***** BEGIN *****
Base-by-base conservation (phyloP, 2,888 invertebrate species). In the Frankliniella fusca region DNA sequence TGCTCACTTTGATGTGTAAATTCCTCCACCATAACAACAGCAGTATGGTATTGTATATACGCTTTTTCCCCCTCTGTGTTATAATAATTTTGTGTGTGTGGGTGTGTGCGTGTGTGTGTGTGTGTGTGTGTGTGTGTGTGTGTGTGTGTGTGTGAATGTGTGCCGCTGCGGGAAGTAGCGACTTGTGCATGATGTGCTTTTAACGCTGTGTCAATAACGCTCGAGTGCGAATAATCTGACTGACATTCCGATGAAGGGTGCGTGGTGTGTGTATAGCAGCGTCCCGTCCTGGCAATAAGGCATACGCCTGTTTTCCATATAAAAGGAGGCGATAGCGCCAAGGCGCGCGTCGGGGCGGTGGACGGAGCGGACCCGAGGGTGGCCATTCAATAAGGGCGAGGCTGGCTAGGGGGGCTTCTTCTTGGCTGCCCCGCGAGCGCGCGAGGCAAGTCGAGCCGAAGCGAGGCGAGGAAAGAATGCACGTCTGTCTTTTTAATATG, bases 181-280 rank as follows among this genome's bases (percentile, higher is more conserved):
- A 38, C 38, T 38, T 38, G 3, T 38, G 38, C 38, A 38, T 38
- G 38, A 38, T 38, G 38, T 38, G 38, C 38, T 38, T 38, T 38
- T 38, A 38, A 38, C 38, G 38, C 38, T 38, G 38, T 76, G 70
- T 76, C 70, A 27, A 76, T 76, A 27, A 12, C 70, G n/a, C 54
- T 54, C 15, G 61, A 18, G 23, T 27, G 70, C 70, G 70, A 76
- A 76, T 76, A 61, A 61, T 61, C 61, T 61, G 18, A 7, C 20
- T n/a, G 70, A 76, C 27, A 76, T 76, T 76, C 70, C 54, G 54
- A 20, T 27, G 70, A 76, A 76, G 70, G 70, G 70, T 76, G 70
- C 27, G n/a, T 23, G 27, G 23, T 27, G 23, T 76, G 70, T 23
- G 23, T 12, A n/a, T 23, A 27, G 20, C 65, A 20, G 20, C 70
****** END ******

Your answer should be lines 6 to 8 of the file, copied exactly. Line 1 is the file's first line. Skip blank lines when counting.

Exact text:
- T 54, C 15, G 61, A 18, G 23, T 27, G 70, C 70, G 70, A 76
- A 76, T 76, A 61, A 61, T 61, C 61, T 61, G 18, A 7, C 20
- T n/a, G 70, A 76, C 27, A 76, T 76, T 76, C 70, C 54, G 54